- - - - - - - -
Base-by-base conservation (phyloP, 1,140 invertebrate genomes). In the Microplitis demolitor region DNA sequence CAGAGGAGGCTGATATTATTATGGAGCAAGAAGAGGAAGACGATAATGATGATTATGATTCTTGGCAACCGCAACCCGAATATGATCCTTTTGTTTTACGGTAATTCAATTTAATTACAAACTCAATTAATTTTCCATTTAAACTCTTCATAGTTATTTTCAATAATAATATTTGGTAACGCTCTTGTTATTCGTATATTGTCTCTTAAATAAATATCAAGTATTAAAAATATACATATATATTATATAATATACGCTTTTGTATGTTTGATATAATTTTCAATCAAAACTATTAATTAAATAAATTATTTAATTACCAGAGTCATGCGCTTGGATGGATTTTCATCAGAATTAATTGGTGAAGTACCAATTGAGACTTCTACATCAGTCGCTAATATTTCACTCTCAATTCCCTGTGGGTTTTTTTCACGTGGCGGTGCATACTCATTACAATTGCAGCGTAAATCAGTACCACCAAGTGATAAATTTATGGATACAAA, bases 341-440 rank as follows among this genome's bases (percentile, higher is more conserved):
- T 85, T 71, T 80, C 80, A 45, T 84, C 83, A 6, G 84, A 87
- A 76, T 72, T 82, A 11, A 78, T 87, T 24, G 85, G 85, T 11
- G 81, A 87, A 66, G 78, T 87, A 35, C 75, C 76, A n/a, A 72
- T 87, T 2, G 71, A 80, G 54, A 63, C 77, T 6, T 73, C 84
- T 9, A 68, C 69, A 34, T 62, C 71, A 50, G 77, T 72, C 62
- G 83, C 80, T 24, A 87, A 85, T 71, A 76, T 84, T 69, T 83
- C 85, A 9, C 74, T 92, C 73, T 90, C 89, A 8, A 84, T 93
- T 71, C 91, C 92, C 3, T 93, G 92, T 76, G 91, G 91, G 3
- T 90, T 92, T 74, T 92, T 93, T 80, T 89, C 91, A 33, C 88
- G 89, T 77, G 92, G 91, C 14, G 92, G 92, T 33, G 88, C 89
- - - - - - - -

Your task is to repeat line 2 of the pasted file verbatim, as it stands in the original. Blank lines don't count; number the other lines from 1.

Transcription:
- T 85, T 71, T 80, C 80, A 45, T 84, C 83, A 6, G 84, A 87